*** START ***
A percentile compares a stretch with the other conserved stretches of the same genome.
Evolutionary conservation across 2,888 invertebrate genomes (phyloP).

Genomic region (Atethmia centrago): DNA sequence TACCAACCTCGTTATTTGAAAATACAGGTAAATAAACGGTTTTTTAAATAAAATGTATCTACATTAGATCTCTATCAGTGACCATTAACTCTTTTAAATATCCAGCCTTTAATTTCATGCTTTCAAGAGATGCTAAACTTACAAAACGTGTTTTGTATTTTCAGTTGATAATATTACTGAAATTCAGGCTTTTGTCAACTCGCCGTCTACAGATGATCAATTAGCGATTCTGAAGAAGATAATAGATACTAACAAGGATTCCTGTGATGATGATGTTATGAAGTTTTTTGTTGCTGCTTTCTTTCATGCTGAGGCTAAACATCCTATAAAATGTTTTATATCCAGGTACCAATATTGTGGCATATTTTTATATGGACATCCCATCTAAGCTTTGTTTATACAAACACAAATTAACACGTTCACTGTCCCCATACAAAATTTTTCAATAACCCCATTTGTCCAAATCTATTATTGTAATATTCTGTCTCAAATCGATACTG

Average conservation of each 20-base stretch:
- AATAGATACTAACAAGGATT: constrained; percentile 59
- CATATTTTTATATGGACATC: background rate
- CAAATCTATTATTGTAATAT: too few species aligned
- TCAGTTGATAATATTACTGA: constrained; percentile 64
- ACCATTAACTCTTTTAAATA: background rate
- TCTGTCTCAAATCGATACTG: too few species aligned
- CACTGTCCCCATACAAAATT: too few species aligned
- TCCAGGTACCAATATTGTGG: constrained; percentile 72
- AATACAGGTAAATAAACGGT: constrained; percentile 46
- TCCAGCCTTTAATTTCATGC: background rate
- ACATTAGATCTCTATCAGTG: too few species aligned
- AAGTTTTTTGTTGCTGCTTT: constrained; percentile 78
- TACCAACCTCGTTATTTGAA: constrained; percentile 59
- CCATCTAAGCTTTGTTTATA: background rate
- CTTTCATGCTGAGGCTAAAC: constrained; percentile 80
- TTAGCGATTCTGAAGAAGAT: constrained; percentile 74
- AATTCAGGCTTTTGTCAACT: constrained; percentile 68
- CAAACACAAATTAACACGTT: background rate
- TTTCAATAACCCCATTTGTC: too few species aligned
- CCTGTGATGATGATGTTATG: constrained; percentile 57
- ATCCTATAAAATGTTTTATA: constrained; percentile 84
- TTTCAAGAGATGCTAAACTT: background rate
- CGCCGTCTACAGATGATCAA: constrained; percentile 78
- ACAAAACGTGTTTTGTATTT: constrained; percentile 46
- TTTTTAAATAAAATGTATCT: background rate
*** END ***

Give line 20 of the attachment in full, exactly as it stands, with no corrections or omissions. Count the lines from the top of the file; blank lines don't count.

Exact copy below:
- TTAGCGATTCTGAAGAAGAT: constrained; percentile 74